A New York federal judge on April 17 approved a group of former Gawker Media LLC interns’ proposed revised plan to notify potential class members of their rights to opt out of a proposed collective action alleging unpaid wages through social media.  The same Court had previously rejected a social media campaign as being overbroad and untargeted.

In the renewed attempt to seek permission to contact a small subset of class members via social media, the plaintiffs’ counsel represented that email or mailing addresses for 55 known former Gawker interns are not available, but 27 of them are known to have a Facebook or Twitter account, and 16 have a LinkedIn account.  To effect class notice, plaintiffs’ counsel sought: (1) permission to “follow” known former interns on Twitter in order to send a direct private message; (2) to “friend” former interns on Facebook so that a direct message does not go to the user’s spam folder; and (3) to send an “InMail” message to former interns on LinkedIn.

The court largely approved the requests on two conditions: that they “unfollow” the former intern on Twitter if the intern does not opt in by the deadline of April 14 and that they are not permitted to “friend” individuals on Facebook “as it could create a misleading impression of the individual’s relationship with plaintiffs’ counsel,” according to the order.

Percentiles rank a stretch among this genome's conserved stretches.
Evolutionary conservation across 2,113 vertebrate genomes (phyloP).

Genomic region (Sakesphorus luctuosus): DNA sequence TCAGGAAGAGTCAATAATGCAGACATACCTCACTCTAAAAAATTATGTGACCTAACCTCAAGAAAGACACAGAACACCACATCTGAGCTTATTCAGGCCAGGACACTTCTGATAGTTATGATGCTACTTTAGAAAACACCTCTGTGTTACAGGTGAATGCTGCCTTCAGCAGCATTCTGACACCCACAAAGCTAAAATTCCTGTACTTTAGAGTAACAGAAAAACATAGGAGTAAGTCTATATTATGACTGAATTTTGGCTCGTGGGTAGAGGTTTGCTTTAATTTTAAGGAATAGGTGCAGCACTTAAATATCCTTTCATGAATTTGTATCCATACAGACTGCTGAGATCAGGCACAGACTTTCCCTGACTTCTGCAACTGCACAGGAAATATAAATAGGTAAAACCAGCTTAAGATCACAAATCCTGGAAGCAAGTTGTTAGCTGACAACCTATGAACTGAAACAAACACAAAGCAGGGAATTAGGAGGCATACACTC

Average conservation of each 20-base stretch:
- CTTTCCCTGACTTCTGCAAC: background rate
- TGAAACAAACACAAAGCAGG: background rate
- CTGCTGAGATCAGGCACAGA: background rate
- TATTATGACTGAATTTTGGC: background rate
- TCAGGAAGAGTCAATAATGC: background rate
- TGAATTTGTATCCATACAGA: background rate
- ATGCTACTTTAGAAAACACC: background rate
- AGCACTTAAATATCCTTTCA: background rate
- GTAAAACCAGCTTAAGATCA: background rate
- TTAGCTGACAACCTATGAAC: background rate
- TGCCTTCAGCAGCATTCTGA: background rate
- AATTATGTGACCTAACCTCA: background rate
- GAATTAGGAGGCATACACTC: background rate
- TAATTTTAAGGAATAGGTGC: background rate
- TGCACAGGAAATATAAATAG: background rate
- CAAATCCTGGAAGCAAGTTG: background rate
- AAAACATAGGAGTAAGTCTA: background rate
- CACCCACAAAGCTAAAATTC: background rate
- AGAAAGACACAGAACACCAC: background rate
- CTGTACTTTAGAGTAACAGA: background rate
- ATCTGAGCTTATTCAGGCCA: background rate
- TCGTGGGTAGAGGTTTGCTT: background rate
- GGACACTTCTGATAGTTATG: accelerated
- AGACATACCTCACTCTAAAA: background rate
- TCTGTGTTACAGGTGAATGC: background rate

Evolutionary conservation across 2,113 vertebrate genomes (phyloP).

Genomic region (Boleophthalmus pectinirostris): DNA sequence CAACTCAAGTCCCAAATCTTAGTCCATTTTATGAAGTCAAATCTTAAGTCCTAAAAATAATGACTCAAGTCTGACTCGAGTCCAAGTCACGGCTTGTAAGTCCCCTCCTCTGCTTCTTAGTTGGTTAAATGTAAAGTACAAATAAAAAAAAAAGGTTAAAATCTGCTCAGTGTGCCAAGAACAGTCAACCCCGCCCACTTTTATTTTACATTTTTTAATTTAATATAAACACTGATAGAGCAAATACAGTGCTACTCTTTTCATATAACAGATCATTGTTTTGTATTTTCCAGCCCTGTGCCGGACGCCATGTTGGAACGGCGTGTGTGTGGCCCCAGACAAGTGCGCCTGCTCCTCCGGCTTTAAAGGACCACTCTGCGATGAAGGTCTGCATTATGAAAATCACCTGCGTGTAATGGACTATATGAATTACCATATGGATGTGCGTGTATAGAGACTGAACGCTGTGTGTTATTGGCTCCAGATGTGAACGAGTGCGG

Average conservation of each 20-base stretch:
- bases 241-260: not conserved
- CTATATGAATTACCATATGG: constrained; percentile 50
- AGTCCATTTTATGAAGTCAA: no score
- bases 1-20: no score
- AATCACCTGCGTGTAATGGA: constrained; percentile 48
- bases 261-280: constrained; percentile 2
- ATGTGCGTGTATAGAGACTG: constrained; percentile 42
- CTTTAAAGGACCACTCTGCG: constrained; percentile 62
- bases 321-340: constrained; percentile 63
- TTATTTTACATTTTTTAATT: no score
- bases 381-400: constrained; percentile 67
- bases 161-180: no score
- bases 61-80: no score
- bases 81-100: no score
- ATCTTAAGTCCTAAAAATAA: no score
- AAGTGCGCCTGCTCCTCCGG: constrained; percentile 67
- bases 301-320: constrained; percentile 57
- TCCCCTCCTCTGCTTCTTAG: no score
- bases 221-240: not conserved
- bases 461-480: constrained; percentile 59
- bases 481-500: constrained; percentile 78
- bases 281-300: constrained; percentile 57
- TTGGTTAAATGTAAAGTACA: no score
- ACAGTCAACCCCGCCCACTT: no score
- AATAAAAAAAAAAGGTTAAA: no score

“These two conditions were requested by defendants in their submission, and the court agrees that they are prudent limitations that ensure plaintiffs’ use of social-media notice complies with the general principle governing FLSA opt-in notices,” the judge wrote.

In addition, the court denied the interns’ request to send email notices to a mass list of intern applicants which may or may not include individuals who actually served as interns, saying the list was overly inclusive.  “There is no indication that any of the individuals on the list of applicants that plaintiffs have obtained actually took internships with Gawker.  …  Moreover, any individual names in the list who accepted an internship position with Gawker would likely be identifiable by plaintiffs through other means.”

The decision is part of a recent trend considering the use of social media to effectuate various forms of class notice in circumstances where the notice is targeted and where other, more traditional means of notice are not feasible.  Troutman Sanders LLP will continue to monitor such developments in the law of class actions.